Tuesday, November 28, 2017

Sherlock Holmes, the Galtonian!

In the late 1800s, in England, Darwinism and its intellectual cousin, genetic determinism, were the hot topics.  And Darwin's literal cousin, Francis Galton, was riding high, too.  He was read by the intelligentsia and his ideas both reflected, and seeped into, daily thinking about life.

The Sherlock Holmes story "The Adventures of the Reigate Squires", was published in 1893, and in it we see a reflection of those times, in the view of the role of inheritance that was then common (and still rides rampant for some today).  On a murder case, our sleuth was examining the paper shown here, which was a written note that was vital to solving the crime:

In his perceptive diagnosis of the writing on the note, Sherlock noticed that alternate words were written in different hands, that is, by two different people. The way the t's and e's were written gave that away.  In the story, this implicated two brothers, because the note was written to tie them together to their crime by each brother writing part of the note.

So what?  To Holmes, there was a profound reason he could connect the brothers, not just two different conspirators writing one note, to the crime.  As he said:
"There is a further point, however, which is subtler and of greater interest. There is something in common between these hands. They belong to men who are blood-relatives. It may be most obvious to you in the Greek e's, but to me there are many small points which indicate the same thing. I have no doubt at all that a family mannerism can be traced in these two specimens of writing. I am only, of course, giving you the leading results now of my examination of the paper. There were twenty-three other deductions which would be of more interest to experts than to you. They all tend to deepen the impression upon my mind that the Cunninghams, father and son, had written this letter.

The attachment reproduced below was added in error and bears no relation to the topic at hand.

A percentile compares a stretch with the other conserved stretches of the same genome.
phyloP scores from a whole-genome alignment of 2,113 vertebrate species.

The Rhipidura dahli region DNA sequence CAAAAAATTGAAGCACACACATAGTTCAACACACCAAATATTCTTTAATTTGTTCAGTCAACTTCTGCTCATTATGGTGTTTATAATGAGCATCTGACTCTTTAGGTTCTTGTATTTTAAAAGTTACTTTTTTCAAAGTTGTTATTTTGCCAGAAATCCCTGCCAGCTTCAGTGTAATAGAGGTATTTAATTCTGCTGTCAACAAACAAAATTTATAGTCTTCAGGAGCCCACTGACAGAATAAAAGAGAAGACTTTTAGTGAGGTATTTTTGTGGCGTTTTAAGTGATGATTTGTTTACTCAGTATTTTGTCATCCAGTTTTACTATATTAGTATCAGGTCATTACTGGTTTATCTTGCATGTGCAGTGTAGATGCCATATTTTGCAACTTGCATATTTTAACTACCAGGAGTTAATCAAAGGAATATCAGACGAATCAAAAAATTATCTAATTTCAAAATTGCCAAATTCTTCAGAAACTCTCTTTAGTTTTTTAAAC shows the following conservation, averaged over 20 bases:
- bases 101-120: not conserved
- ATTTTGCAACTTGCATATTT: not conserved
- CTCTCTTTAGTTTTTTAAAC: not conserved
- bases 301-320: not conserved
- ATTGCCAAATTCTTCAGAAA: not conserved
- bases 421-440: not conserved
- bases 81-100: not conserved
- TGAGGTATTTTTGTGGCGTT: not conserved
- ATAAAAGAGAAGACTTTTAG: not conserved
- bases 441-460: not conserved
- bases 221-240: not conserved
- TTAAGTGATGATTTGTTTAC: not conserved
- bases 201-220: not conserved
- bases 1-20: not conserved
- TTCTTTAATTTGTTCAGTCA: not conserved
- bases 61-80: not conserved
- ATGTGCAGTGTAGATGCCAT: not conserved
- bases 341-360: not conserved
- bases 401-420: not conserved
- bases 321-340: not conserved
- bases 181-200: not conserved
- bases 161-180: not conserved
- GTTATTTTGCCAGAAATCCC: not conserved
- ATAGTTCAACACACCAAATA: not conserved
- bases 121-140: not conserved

In 1893, Mendel had not been rediscovered, so there were no genetics, and Darwin's nebulous 'gemmules' were basically quantitative determinants of traits.  But using such concepts at least implicitly, Francis Galton had been writing much about inheritance and family resemblance at that time, including behavioral traits such as intelligence, and one can presume that Conan Doyle, a physician by training, would have known about that work. At least, years later and in regard to fingerprints in a later Holmes story, the two were in at least some correspondence (see: http://publicdomainreview.org/2016/02/24/the-anthropometric-detective-and-his-racial-clues/ ).  Galton coined the word eugenics in 1883, ten years before the above Holmes story, an idea he advanced, in the spirit of viewing human traits as inherent, and thus amenable to improvement: preferential breeding to proliferate the positive, and the opposite to remove the negative, traits from the human  population.

Art imitates life....

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